Nauka caused a scare on the International Space Station Thursday after its engines inexplicably lit up the hours after it docked in orbit.
The “unplanned restart” of the module’s engines inadvertently moved the entire ISS out of position for 47 minutes, according to.
During a livestream of the event, Mission Control in Houston said that NASA had “temporarily lost orientation control as the result of inadvertent thrust firings” and that the error had knocked the station of alignment by “about 45 degrees.”
NASA later tweeted that Mission Control and the crew aboard the station had corrected the orientation and all systems were operating normally. The ISS has to be oriented precisely in order for its solar panels and radio equipment to work properly – and the station lost contact with ground control twice during the incident.
“The crew was never in any danger,” the space agency later tweeted.
However, Dr. Jonathan McDowell, a leading space expert at the Harvard-Smithsonian Center for Astrophysics expressed some concern about the safety of the astronauts in orbit.
“’The crew were never in any danger’ … I’m not convinced they understand the issue well enough to be able to say that right now,” he wrote. “This is the sort of thing that in my opinion could – if handled wrongly – lead to loss of the station.”
Authorities did not immediately have an explanation as for why the engines turned on but said flight controllers overcame the situation by using thrusters on other Russian station components to counteract the rogue engines.
The Nauka mission has been delayed for a decade for a range of issues and underwent several “hiccups in orbit” and engine trouble on its way to rendezvous with the ISS, according to the European Space Agency.
It was initially scheduled to go up in 2007.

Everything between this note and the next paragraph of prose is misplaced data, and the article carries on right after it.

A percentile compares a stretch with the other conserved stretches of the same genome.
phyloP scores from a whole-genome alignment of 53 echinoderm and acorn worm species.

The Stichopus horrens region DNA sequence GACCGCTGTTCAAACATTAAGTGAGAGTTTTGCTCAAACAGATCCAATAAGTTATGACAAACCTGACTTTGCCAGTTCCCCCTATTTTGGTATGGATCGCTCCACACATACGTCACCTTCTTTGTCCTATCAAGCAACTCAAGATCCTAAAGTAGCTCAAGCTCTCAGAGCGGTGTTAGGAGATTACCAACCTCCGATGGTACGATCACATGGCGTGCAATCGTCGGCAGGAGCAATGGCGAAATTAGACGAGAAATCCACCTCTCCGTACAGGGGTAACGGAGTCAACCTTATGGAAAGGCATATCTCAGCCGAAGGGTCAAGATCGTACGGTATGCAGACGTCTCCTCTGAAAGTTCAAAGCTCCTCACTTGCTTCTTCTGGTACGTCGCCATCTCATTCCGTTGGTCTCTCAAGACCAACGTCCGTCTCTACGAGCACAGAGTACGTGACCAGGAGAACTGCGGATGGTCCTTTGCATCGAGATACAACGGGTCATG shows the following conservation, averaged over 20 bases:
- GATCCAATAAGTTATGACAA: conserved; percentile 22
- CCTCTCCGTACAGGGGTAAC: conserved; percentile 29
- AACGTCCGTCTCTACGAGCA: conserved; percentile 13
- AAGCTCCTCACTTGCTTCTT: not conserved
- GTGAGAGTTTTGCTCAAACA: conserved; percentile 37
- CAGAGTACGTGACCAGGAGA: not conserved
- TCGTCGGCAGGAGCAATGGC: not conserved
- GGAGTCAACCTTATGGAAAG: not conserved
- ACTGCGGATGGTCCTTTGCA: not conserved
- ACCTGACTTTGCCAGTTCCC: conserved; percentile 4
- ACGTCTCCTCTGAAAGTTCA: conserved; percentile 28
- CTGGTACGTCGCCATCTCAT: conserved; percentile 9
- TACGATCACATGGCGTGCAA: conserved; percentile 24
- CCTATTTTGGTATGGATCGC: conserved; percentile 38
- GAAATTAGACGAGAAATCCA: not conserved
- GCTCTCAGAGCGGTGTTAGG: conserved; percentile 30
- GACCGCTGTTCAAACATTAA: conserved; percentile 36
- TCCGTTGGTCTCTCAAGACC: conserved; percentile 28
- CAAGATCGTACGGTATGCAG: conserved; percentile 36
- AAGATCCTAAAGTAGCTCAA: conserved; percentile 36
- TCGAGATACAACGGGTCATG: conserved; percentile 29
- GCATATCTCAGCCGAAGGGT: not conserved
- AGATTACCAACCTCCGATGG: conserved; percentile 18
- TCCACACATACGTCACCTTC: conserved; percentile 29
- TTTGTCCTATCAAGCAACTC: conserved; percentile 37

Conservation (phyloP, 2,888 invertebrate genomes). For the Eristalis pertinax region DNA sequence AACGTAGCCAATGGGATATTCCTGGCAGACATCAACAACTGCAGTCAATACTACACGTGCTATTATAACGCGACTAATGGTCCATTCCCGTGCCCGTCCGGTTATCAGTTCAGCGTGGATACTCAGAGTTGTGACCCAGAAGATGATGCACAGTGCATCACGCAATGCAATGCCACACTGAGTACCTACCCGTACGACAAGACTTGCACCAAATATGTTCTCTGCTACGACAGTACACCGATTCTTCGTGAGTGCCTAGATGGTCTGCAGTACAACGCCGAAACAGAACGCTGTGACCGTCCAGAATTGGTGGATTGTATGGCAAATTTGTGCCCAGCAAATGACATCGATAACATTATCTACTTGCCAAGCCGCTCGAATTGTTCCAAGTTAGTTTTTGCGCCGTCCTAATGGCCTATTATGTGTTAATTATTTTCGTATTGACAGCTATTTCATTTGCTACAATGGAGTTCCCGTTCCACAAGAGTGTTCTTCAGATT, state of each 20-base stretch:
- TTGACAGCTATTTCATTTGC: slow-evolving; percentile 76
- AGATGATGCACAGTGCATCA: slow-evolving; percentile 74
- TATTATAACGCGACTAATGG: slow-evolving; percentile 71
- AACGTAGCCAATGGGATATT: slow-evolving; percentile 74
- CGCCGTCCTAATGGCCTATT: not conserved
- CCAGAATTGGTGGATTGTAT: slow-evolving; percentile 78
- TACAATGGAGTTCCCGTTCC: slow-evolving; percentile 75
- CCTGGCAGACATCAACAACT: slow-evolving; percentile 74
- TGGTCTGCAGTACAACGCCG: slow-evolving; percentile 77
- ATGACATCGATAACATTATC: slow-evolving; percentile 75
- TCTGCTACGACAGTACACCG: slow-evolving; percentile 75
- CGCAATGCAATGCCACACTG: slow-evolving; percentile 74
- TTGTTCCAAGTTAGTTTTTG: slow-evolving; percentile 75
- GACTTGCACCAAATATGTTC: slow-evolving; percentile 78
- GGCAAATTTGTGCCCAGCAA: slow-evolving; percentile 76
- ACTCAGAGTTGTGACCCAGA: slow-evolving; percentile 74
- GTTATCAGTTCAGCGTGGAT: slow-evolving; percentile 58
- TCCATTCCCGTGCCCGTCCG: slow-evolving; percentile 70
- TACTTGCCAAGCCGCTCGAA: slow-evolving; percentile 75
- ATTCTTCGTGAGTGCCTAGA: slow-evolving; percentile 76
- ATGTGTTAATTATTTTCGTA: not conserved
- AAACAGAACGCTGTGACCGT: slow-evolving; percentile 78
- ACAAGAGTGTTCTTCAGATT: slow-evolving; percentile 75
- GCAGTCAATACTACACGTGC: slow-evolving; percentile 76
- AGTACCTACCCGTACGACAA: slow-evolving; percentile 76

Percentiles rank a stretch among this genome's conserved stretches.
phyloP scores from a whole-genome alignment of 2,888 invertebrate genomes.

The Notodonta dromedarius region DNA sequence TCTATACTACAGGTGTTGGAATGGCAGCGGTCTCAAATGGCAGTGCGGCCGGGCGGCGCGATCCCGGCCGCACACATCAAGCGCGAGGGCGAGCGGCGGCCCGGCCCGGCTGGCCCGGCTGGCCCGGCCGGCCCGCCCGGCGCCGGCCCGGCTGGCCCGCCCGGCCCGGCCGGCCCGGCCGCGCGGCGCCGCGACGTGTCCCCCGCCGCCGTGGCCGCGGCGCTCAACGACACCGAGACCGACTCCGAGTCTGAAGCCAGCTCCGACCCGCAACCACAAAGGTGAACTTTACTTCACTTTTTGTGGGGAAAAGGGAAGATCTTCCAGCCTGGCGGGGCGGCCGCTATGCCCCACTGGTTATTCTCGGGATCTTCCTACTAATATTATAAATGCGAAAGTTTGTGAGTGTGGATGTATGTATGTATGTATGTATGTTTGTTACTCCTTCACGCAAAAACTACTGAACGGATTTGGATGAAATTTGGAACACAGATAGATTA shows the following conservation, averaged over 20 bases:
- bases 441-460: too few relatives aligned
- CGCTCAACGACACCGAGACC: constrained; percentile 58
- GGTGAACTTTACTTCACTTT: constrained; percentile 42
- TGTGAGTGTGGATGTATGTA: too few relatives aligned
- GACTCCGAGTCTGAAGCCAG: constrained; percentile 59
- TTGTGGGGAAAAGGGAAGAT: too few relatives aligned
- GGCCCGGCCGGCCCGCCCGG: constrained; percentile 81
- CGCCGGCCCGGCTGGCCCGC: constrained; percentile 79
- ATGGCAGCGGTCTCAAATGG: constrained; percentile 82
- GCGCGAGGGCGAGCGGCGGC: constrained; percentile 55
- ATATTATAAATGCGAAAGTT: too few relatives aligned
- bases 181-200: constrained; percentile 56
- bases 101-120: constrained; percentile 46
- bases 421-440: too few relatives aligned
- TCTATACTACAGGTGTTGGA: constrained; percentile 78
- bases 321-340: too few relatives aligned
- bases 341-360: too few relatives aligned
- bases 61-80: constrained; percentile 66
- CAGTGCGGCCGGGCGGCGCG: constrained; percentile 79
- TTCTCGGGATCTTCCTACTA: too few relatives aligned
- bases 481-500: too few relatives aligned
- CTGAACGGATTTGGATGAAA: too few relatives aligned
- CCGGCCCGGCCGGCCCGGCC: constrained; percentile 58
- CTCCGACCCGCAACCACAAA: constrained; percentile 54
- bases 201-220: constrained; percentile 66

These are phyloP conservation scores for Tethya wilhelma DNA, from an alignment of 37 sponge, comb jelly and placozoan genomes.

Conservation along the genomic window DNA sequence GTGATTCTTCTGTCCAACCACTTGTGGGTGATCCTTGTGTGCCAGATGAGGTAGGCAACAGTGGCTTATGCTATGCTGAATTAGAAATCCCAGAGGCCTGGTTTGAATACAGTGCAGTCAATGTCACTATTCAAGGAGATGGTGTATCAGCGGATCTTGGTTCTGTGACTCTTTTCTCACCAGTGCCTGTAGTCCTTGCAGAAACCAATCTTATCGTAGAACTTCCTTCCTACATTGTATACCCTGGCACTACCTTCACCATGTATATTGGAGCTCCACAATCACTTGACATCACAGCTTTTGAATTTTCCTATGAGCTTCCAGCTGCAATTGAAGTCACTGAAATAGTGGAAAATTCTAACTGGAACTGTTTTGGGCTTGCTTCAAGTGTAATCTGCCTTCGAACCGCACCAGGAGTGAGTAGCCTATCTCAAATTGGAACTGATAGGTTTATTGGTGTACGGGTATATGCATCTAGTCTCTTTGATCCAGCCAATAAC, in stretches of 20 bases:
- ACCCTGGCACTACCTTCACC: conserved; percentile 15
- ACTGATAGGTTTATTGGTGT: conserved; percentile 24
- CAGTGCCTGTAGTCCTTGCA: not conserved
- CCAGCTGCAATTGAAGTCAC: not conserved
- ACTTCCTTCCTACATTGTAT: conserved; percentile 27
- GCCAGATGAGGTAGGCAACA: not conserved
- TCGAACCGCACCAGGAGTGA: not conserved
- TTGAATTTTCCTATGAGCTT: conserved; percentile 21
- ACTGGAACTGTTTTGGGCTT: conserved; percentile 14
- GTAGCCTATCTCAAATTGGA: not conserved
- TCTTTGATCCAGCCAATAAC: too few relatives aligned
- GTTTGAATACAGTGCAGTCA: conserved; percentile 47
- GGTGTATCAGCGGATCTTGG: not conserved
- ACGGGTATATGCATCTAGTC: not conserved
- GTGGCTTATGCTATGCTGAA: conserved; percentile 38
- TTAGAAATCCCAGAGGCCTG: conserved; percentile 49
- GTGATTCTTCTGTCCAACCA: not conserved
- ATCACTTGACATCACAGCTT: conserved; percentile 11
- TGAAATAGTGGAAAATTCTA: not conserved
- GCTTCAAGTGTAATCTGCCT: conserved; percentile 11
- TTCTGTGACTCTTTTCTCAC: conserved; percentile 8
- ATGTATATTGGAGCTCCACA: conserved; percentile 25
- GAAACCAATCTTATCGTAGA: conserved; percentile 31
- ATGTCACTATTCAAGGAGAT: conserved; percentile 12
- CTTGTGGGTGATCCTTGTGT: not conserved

In 2013, experts found contamination in its fuel system, resulting in a long and costly replacement. Other Nauka systems also underwent modernization or repairs.
It finally arrived Thursday as Russia hopes to revitalize its space industry to remain competitive with the U.S. and ahead of growing programs in other countries, including China.
The module will become a permanent part of the orbital station, holding research and lab equipment.
The space station is currently operated by NASA astronauts Mark Vande Hei, Shane Kimbrough and Megan McArthur; Oleg Novitsky and Pyotr Dubrov of Russia’s Roscosmos space corporation; Japan Aerospace Exploration Agency astronaut Akihiko Hoshide and European Space Agency astronaut Thomas Pesquet.
The fiasco prompted NASA to postpone the planned launch of Boeing’s Starliner spacecraft from Cape Canaveral in Florida Friday, but officials said there was no damage and they praised the crew for remaining calm under pressure.
“It takes thousands of people on the ground to ensure the safety of the @Space_Station and crew,” NASA Administrator Bill Nelson tweeted. “The @NASA family’s ingenuity and dedication never cease to amaze me and, on days like this one, I’m more thankful than ever for their unparalleled expertise.”
The Associated Press contributed to this report.